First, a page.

995 F2d 1147 Spence v. Maryland Casualty Company K B

995 F.2d 1147

62 Fair Empl.Prac.Cas. (BNA) 151,
61 Empl. Prac. Dec. P 42,277
Erwin J. SPENCE, Jr., Plaintiff-Appellant,
MARYLAND CASUALTY COMPANY, American General Corporation,
Thomas K. Fitzsimmons, and William B. Loden,

No. 1372, Docket 92-9052.

United States Court of Appeals,
Second Circuit.

Argued April 23, 1993.
Decided May 26, 1993.

Christopher A. Spence, Buffalo, NY (Magner, Love & Morris, on the brief), for plaintiff-appellant.

Thomas S. Gill, Buffalo, NY (Saperston & Day, on the brief), for defendants-appellees.

Before: KEARSE and ALTIMARI, Circuit Judges, and CARTER, District Judge*.

KEARSE, Circuit Judge:


Plaintiff Erwin J. ("Jack") Spence, Jr., appeals from a judgment entered in the United States District Court for the Western District of New York, William M. Skretny, Judge, dismissing his complaint against defendants Maryland Casualty Co. ("Maryland Casualty" or the "Company") et al., seeking monetary relief principally for an alleged constructive discharge in violation of the Age Discrimination in Employment Act ("ADEA"), 29 U.S.C. §§ 621-634 (1988), and state law. The district court granted defendants' motion for summary judgment on the ground that Spence had failed to meet his burden of establishing by a preponderance of the evidence that defendants' reasons for their actions toward him were merely a pretext for age discrimination. On appeal, Spence contends principally that the existence of genuine issues of fact as to defendants' motivation precluded summary judgment and that the district court erred in denying certain discovery requests. For the reasons below, we affirm the judgment principally on the ground that there was no proof of constructive discharge.



Maryland Casualty is an insurance company headquartered in Baltimore, Maryland. Spence began working at Maryland Casualty upon his graduation from college in 1950 and, with one interruption, continued to work there for more than 35 years. Most of the description that follows is taken from Spence's own account of the events and his reactions to them, as recited in deposition testimony and in an affidavit filed in this action.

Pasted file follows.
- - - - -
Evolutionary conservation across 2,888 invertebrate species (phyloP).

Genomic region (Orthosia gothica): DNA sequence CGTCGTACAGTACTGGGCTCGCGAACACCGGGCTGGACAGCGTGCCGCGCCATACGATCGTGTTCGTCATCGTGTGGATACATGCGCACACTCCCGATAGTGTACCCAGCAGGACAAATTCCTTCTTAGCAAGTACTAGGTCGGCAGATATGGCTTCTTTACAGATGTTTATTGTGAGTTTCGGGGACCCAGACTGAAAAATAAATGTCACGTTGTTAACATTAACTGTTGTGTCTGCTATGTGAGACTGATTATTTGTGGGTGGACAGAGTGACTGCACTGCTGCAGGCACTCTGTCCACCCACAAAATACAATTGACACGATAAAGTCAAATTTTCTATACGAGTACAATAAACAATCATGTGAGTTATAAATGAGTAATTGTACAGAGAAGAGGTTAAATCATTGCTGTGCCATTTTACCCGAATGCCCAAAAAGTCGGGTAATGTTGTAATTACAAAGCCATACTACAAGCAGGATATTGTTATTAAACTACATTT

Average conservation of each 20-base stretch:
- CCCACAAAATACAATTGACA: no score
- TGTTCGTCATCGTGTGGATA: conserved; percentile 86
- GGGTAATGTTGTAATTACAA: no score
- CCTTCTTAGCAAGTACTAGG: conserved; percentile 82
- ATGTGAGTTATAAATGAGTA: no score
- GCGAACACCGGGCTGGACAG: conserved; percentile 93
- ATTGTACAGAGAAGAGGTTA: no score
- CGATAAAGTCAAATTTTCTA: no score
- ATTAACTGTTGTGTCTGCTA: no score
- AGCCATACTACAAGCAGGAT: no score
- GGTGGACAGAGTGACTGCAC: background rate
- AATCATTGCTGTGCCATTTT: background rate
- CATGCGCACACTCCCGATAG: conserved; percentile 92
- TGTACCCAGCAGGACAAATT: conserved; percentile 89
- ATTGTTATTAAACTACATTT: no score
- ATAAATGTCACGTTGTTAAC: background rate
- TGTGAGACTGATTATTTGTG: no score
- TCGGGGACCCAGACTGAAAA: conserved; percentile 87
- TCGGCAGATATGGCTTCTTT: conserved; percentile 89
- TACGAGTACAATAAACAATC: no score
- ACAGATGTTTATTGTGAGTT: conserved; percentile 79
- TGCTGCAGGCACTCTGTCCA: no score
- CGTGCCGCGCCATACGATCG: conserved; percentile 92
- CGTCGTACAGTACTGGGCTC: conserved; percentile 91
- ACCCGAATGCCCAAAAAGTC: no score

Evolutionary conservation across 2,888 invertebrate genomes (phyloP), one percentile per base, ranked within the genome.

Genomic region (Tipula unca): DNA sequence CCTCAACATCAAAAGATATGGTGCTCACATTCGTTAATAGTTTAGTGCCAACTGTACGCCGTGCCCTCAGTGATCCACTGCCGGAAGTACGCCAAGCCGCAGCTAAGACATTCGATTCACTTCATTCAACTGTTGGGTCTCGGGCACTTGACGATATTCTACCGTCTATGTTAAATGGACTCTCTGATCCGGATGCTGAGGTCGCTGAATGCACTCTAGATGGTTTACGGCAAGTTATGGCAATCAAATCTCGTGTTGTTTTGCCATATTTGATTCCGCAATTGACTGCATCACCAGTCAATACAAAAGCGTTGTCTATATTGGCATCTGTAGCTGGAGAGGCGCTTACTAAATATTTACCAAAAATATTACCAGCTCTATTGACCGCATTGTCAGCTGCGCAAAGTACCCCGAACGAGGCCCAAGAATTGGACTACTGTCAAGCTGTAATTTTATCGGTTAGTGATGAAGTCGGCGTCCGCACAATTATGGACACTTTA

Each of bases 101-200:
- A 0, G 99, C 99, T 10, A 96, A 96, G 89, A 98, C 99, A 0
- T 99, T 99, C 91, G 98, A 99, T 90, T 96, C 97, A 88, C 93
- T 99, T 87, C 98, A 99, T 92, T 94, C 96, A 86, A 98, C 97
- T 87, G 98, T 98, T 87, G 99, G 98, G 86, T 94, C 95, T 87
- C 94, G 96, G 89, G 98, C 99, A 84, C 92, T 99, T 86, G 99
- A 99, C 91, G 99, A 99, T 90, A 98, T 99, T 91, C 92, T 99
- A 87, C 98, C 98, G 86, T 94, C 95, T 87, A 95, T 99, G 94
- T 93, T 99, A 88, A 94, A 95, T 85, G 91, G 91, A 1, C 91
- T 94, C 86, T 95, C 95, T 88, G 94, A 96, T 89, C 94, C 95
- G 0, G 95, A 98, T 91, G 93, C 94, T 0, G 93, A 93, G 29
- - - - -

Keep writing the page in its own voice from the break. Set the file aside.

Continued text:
A. The Events


In 1977, Spence became manager of the Company's Buffalo, New York branch. He apparently had no difficulty in that position before 1987, succeeding in increasing the volume of premiums received by that office from $5 million in 1977 to $39 million by the end of 1987. In 1987, the Company's profit goal for the Buffalo branch was approximately $1.5 million; under Spence's management, the office produced profits of more than $3.5 million.


In 1985, defendant William B. ("Rick") Loden, a Maryland Casualty vice president, became supervisor of branch managers for the Company's Mid-Atlantic region. He reported to defendant Thomas K. Fitzsimmons, who was then vice president for that region. In early 1987, Spence, then 58 years old, began to receive criticism of his management of the Buffalo branch from Loden, apparently with the concurrence of Fitzsimmons. In the spring of 1987, Loden conducted a review of the Buffalo branch and was displeased both with the reports he received and with the manner in which branch staff members had prepared themselves for the review. Loden told Spence he held Spence responsible for the poor performance of the staff. Though Loden had changed the format for these reviews unbeknownst to Spence, he blamed Spence for not having learned of the change. Spence learned that other branches had been similarly criticized.


In June 1987, Loden visited the Buffalo office, accompanied by another Maryland Casualty executive. At their meeting, Loden harangued Spence and his staff, and the other executive pounded his fist on the table. The gist of their complaints was


you're always recommending things that we can't do, why don't you try to do something else? Why don't you come up with some other suggestions and why don't you follow through on certain other things




(Deposition of Erwin J. Spence, Jr. ("Spence Dep."), July 7, 1989, at 40.) Spence viewed the executives' conduct as intimidating and especially harassing, given the unprofessional pounding on the table. Thereafter, Loden sent Spence a letter outlining problems facing the Buffalo branch and again indicating that Loden was dissatisfied with Spence's performance in directing his staff. Spence regarded this letter as intimidating and threatening.


In July 1987, Loden met with Spence again and criticized his management style as unduly soft. Spence argued that the way in which he had always managed people was to persuade and motivate, rather than to intimidate. Loden was unpersuaded:


... LODEN told me that changes over my 35 year tenure with the company mandated that I change my management style. He told me he wanted me to "kick people in the ass, as I do it". I told him that my management style had been approved by the company for 35 years and I had been successful in motivating my personnel with my own management style. LODEN told me that to continue with the company under him, I must change my management style to become more like his own. He told me that because of my age, he knew it would be difficult for me to conform to his wishes. Nevertheless, that would be required as part of my employment.


(Affidavit of Erwin J. Spence, Jr., dated February 14, 1992 ("Spence Aff."), p 14.) Spence considered Loden's statements to be threatening and intimidating.


In September 1987, Loden sent Spence a letter complaining of an August shortfall in production at the Buffalo branch. Loden blamed Spence's management policies for the shortfall. Spence considered the letter harassing because of its "tone" that implied, "you're in trouble again." (Spence Dep. July 7, 1989, at 63.)